SCHOOLING VOLUME 2, NUMBER 1, 2011
Curriculum Development: Deductive Models
Fred C. Lunenburg
Sam Houston State University ________________________________________________________________________ ABSTRACT Three models are presented in this article: Tyler’s behavioral model, Beauchamp’s managerial model, and Saylor, Alexander, and Lewis’s administrative model. Models can assist curriculum developers to conceptualize the development process by pinpointing certain principles and procedures. The three models examined are deductive, linear, and prescriptive. Most curriculum makers adhere to all three approaches. The administrative model is a little more theoretical than the behavioral or managerial approaches. ________________________________________________________________________
Much of the professional literature stresses the need for supervisors and administrators to become more involved in curriculum development. The need to plan effective curricula is obvious, because curriculum is considered the heart of schooling. The difficulty, however, is that not everyone agrees what curriculum is or what is involved in curriculum development. What is curriculum development? In its most simplified form, curriculum development is the process of planning, implementing, and evaluating curriculum that ultimately results in a curriculum plan. One way of developing a curriculum plan is through modeling. Models are essentially patterns that serve as guidelines to action. Models can be found for almost every form of educational activity. The education profession has models of administration, of supervision, of instruction, of evaluation, and others. There are models of curriculum development as well. Using a model to develop curriculum can result in greater efficiency and productivity (Oliva, 2009). By examining models for curriculum development, we can analyze the phases essential to the process. The three models I selected for analysis were conceived by well known scholars in the field: Ralph W. Tyler (1949), George Beauchamp (1981), and J. Galen Saylor, William M. Alexander, and Arthur J. Lewis (1981). The models are deductive; they proceed from the general (e.g., examining the needs of society) to the specific (e.g., specifying instructional objectives). Furthermore, the models are linear; they involve a certain order or sequence of steps from beginning to end. Linear models need not be immutable sequences of steps, however. Curriculum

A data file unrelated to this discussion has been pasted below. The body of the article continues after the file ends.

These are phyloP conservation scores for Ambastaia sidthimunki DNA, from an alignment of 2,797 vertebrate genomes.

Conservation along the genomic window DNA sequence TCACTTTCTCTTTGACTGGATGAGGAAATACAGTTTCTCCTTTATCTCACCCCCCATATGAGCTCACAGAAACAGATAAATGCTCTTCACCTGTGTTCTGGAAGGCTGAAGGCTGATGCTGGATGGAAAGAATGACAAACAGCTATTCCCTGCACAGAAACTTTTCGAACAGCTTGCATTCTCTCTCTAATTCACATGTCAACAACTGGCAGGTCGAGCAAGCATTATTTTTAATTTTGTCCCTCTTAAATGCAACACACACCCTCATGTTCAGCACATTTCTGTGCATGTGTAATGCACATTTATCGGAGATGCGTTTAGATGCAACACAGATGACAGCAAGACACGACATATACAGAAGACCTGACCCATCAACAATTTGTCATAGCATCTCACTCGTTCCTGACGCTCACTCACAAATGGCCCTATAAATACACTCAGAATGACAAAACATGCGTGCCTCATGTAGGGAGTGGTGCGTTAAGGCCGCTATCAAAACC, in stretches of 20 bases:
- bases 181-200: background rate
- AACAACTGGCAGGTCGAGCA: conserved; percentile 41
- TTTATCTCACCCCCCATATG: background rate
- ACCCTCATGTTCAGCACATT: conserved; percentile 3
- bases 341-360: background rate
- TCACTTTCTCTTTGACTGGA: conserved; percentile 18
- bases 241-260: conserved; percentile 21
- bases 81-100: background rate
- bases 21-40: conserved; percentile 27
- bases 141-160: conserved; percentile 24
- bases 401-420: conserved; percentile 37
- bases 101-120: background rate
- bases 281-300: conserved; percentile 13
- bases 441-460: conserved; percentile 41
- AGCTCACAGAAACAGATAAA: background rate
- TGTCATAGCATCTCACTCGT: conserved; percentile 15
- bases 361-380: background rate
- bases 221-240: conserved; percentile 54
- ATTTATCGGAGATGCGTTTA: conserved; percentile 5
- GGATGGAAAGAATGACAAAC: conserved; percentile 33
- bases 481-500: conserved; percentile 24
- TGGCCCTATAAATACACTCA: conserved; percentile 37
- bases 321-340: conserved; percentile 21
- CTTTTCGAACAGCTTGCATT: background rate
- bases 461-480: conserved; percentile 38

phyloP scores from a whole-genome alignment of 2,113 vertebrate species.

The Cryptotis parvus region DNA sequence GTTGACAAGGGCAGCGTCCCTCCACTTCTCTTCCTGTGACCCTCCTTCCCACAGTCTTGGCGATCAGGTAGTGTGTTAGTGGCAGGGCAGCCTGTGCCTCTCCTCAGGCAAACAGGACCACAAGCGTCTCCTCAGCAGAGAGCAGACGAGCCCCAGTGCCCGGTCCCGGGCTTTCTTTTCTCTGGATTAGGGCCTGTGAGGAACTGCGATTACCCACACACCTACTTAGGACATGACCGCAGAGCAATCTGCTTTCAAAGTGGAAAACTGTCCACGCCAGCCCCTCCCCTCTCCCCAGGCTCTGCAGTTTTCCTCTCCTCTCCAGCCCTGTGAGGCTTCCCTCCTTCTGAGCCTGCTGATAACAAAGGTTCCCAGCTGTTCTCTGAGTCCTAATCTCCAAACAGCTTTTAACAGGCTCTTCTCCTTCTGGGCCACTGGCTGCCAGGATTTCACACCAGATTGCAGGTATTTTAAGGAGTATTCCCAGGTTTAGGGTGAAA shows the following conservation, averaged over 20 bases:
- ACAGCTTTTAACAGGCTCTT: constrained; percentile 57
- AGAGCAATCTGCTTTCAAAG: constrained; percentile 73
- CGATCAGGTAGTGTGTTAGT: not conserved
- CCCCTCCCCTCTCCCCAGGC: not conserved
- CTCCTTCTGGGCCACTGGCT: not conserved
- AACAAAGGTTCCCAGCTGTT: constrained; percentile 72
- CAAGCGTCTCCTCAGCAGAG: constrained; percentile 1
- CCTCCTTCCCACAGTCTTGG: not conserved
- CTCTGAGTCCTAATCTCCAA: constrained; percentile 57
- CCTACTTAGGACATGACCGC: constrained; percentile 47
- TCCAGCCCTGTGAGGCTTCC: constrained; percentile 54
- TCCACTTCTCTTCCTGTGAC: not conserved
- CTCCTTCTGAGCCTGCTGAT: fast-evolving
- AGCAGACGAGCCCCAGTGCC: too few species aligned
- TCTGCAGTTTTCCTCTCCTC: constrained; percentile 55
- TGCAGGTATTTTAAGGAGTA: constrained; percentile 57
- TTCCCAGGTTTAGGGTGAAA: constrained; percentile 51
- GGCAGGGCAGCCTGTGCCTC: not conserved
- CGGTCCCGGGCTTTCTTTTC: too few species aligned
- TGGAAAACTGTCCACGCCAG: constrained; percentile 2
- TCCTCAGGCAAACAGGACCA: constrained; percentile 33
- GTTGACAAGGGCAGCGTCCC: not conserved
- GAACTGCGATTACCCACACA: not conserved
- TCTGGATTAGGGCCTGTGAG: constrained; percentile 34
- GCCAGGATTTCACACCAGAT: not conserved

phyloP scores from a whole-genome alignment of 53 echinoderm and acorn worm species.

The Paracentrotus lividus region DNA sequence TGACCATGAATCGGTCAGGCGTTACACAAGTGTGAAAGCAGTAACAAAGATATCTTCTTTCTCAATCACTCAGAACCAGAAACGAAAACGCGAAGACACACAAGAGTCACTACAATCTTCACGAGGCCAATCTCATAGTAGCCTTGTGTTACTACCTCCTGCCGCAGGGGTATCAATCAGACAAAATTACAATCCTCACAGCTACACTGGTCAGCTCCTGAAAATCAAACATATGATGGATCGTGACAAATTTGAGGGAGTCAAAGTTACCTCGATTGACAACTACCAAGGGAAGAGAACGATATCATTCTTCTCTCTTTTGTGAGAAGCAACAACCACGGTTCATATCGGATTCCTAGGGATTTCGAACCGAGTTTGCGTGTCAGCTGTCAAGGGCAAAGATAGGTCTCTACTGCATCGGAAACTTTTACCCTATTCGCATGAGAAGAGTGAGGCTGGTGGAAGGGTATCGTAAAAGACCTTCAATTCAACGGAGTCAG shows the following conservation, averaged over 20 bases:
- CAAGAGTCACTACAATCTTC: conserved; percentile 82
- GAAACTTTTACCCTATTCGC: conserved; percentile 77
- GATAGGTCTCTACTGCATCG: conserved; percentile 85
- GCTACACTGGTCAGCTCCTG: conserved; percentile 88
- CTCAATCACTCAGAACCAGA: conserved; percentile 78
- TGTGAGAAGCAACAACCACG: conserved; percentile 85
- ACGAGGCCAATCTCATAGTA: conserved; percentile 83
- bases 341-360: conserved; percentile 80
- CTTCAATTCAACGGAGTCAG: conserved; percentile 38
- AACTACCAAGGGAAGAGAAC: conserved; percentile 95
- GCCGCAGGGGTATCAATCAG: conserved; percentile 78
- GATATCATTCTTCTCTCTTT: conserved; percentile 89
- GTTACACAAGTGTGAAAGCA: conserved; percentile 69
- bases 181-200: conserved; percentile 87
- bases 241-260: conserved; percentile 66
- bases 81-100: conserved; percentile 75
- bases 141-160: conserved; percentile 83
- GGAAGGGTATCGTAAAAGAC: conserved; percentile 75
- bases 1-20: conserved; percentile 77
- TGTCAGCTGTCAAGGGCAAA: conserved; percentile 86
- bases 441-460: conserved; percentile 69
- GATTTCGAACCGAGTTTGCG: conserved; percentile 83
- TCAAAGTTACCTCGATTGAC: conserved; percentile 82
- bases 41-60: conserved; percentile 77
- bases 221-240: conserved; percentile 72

makers can exercise judgment as to entry points and interrelationships of components of the model. Moreover, the three models are prescriptive; they suggest what ought to be done and what is done by many curriculum developers.
Tyler: Behavioral Model Probably the most frequently quoted theoretical formulation in the field of curriculum has been that published by Ralph Tyler in 1949. Tyler stated his curriculum rationale in terms of four questions that, he argued, must be answered in developing any curriculum plan of instruction: 1. What educational purposes should the school seek to attain? 2. What educational experiences can be provided that will likely attain these purposes? 3. How can these educational experiences be effectively organized? 4. How can we determine whether the purposes are being attained? These questions may be reformulated into a four-step process: stating objectives, selecting learning experiences, organizing learning experiences, and evaluating the curriculum. The Tyler rationale is essentially an explication of these steps. Figure 1 outlines Tyler’s conceptual framework. He proposes that educational objectives originate from three sources: studies of society, studies of learners, and subject-matter specialists. These data systematically collected and analyzed form the basis of initial objectives to be tested for their attainability and their efforts in real...
References: Beauchamp, G. A. (1981). Curriculum theory (4th ed.). Itasca, IL: F.E. Peacock. Bloom, B. S. (1956). Taxonomy of educational objectives: Handbook I, Cognitive domain. New York, NY: Longman. Harrow, A. J. (1972). A taxonomy of the psychomotor domain. New York, NY: Longman. Krathwohl, D. R., Bloom, B. S., & Masia, B. B. (1964). Taxonomy of educational objectives: Handbook II, Affective domain. New York, NY: Longman. Oliva, P. F. (2009). Developing the curriculum (7th ed.). Boston, MA: Allyn and Bacon. Saylor, J. G., Alexander, W. M., & Lewis, A. J. (1981). Curriculum planning for better teaching and learning (4th ed.). New York, NY: Holt, Rinehart, & Winston. Tyler, R. W. (1949). Basic principles of curriculum and instruction. Chicago, IL: University of Chicago Press.
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